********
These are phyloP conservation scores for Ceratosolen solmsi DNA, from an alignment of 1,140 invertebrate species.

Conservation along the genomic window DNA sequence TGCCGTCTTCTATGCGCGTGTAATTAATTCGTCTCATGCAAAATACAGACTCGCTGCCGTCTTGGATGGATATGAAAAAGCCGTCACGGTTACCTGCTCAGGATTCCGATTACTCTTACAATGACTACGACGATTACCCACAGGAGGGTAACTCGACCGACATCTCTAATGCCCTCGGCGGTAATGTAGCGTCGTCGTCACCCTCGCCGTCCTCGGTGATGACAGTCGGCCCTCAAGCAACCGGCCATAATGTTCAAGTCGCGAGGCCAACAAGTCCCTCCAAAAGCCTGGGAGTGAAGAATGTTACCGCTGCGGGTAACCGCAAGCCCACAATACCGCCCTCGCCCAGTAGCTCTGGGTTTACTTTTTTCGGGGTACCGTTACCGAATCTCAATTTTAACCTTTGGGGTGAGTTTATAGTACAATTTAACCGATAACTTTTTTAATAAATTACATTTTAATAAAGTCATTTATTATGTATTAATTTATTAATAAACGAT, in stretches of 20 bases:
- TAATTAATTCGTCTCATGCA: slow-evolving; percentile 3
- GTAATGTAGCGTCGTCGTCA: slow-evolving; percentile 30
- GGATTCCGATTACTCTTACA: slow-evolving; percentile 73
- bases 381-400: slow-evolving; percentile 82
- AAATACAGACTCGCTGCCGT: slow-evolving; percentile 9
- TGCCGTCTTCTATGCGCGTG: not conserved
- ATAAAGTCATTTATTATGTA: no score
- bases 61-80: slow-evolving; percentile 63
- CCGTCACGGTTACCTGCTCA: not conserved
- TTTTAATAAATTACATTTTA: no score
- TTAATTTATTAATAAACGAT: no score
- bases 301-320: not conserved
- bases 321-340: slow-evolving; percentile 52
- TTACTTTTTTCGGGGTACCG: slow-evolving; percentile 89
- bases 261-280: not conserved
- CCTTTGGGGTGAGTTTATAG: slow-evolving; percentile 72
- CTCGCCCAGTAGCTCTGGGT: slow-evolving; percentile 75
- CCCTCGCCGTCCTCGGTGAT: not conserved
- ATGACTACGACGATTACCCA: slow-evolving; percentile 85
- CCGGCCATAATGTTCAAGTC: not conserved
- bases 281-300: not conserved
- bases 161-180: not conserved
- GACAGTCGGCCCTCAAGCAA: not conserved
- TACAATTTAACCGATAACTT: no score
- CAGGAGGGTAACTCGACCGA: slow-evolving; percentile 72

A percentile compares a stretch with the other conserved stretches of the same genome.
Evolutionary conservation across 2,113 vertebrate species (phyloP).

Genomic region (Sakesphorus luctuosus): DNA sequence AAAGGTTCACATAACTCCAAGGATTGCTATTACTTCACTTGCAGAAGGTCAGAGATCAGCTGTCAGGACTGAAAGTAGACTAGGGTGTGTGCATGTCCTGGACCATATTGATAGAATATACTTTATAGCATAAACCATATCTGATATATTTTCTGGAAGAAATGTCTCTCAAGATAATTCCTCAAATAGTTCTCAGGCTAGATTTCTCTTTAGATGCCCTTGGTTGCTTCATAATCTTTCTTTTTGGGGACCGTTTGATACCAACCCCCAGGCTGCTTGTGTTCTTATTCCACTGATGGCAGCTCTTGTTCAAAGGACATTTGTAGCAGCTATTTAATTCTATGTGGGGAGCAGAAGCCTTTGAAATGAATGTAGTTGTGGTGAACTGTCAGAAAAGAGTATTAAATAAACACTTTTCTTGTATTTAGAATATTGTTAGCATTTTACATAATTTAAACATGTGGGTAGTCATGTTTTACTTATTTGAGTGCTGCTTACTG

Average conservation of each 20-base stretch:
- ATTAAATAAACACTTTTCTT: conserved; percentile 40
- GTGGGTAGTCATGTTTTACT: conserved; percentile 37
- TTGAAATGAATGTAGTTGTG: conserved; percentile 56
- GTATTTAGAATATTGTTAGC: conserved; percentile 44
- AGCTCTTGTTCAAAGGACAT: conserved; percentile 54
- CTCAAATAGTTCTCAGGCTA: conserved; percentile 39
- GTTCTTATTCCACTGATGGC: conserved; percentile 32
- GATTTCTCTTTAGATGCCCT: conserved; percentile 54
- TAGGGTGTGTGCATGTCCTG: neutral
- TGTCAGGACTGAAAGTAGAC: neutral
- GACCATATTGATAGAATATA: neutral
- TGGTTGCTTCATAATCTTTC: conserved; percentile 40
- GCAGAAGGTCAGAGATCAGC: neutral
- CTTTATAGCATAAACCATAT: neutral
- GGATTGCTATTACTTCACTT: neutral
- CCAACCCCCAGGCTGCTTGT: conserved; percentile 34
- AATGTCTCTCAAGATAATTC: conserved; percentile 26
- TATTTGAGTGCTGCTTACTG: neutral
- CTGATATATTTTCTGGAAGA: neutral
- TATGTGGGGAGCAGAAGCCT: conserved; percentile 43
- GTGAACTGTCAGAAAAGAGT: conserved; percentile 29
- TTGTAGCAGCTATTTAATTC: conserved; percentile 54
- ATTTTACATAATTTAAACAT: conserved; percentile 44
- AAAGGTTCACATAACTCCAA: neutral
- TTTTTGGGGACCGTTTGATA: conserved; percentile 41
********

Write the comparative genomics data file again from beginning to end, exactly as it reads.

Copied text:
These are phyloP conservation scores for Ceratosolen solmsi DNA, from an alignment of 1,140 invertebrate species.

Conservation along the genomic window DNA sequence TGCCGTCTTCTATGCGCGTGTAATTAATTCGTCTCATGCAAAATACAGACTCGCTGCCGTCTTGGATGGATATGAAAAAGCCGTCACGGTTACCTGCTCAGGATTCCGATTACTCTTACAATGACTACGACGATTACCCACAGGAGGGTAACTCGACCGACATCTCTAATGCCCTCGGCGGTAATGTAGCGTCGTCGTCACCCTCGCCGTCCTCGGTGATGACAGTCGGCCCTCAAGCAACCGGCCATAATGTTCAAGTCGCGAGGCCAACAAGTCCCTCCAAAAGCCTGGGAGTGAAGAATGTTACCGCTGCGGGTAACCGCAAGCCCACAATACCGCCCTCGCCCAGTAGCTCTGGGTTTACTTTTTTCGGGGTACCGTTACCGAATCTCAATTTTAACCTTTGGGGTGAGTTTATAGTACAATTTAACCGATAACTTTTTTAATAAATTACATTTTAATAAAGTCATTTATTATGTATTAATTTATTAATAAACGAT, in stretches of 20 bases:
- TAATTAATTCGTCTCATGCA: slow-evolving; percentile 3
- GTAATGTAGCGTCGTCGTCA: slow-evolving; percentile 30
- GGATTCCGATTACTCTTACA: slow-evolving; percentile 73
- bases 381-400: slow-evolving; percentile 82
- AAATACAGACTCGCTGCCGT: slow-evolving; percentile 9
- TGCCGTCTTCTATGCGCGTG: not conserved
- ATAAAGTCATTTATTATGTA: no score
- bases 61-80: slow-evolving; percentile 63
- CCGTCACGGTTACCTGCTCA: not conserved
- TTTTAATAAATTACATTTTA: no score
- TTAATTTATTAATAAACGAT: no score
- bases 301-320: not conserved
- bases 321-340: slow-evolving; percentile 52
- TTACTTTTTTCGGGGTACCG: slow-evolving; percentile 89
- bases 261-280: not conserved
- CCTTTGGGGTGAGTTTATAG: slow-evolving; percentile 72
- CTCGCCCAGTAGCTCTGGGT: slow-evolving; percentile 75
- CCCTCGCCGTCCTCGGTGAT: not conserved
- ATGACTACGACGATTACCCA: slow-evolving; percentile 85
- CCGGCCATAATGTTCAAGTC: not conserved
- bases 281-300: not conserved
- bases 161-180: not conserved
- GACAGTCGGCCCTCAAGCAA: not conserved
- TACAATTTAACCGATAACTT: no score
- CAGGAGGGTAACTCGACCGA: slow-evolving; percentile 72

A percentile compares a stretch with the other conserved stretches of the same genome.
Evolutionary conservation across 2,113 vertebrate species (phyloP).

Genomic region (Sakesphorus luctuosus): DNA sequence AAAGGTTCACATAACTCCAAGGATTGCTATTACTTCACTTGCAGAAGGTCAGAGATCAGCTGTCAGGACTGAAAGTAGACTAGGGTGTGTGCATGTCCTGGACCATATTGATAGAATATACTTTATAGCATAAACCATATCTGATATATTTTCTGGAAGAAATGTCTCTCAAGATAATTCCTCAAATAGTTCTCAGGCTAGATTTCTCTTTAGATGCCCTTGGTTGCTTCATAATCTTTCTTTTTGGGGACCGTTTGATACCAACCCCCAGGCTGCTTGTGTTCTTATTCCACTGATGGCAGCTCTTGTTCAAAGGACATTTGTAGCAGCTATTTAATTCTATGTGGGGAGCAGAAGCCTTTGAAATGAATGTAGTTGTGGTGAACTGTCAGAAAAGAGTATTAAATAAACACTTTTCTTGTATTTAGAATATTGTTAGCATTTTACATAATTTAAACATGTGGGTAGTCATGTTTTACTTATTTGAGTGCTGCTTACTG

Average conservation of each 20-base stretch:
- ATTAAATAAACACTTTTCTT: conserved; percentile 40
- GTGGGTAGTCATGTTTTACT: conserved; percentile 37
- TTGAAATGAATGTAGTTGTG: conserved; percentile 56
- GTATTTAGAATATTGTTAGC: conserved; percentile 44
- AGCTCTTGTTCAAAGGACAT: conserved; percentile 54
- CTCAAATAGTTCTCAGGCTA: conserved; percentile 39
- GTTCTTATTCCACTGATGGC: conserved; percentile 32
- GATTTCTCTTTAGATGCCCT: conserved; percentile 54
- TAGGGTGTGTGCATGTCCTG: neutral
- TGTCAGGACTGAAAGTAGAC: neutral
- GACCATATTGATAGAATATA: neutral
- TGGTTGCTTCATAATCTTTC: conserved; percentile 40
- GCAGAAGGTCAGAGATCAGC: neutral
- CTTTATAGCATAAACCATAT: neutral
- GGATTGCTATTACTTCACTT: neutral
- CCAACCCCCAGGCTGCTTGT: conserved; percentile 34
- AATGTCTCTCAAGATAATTC: conserved; percentile 26
- TATTTGAGTGCTGCTTACTG: neutral
- CTGATATATTTTCTGGAAGA: neutral
- TATGTGGGGAGCAGAAGCCT: conserved; percentile 43
- GTGAACTGTCAGAAAAGAGT: conserved; percentile 29
- TTGTAGCAGCTATTTAATTC: conserved; percentile 54
- ATTTTACATAATTTAAACAT: conserved; percentile 44
- AAAGGTTCACATAACTCCAA: neutral
- TTTTTGGGGACCGTTTGATA: conserved; percentile 41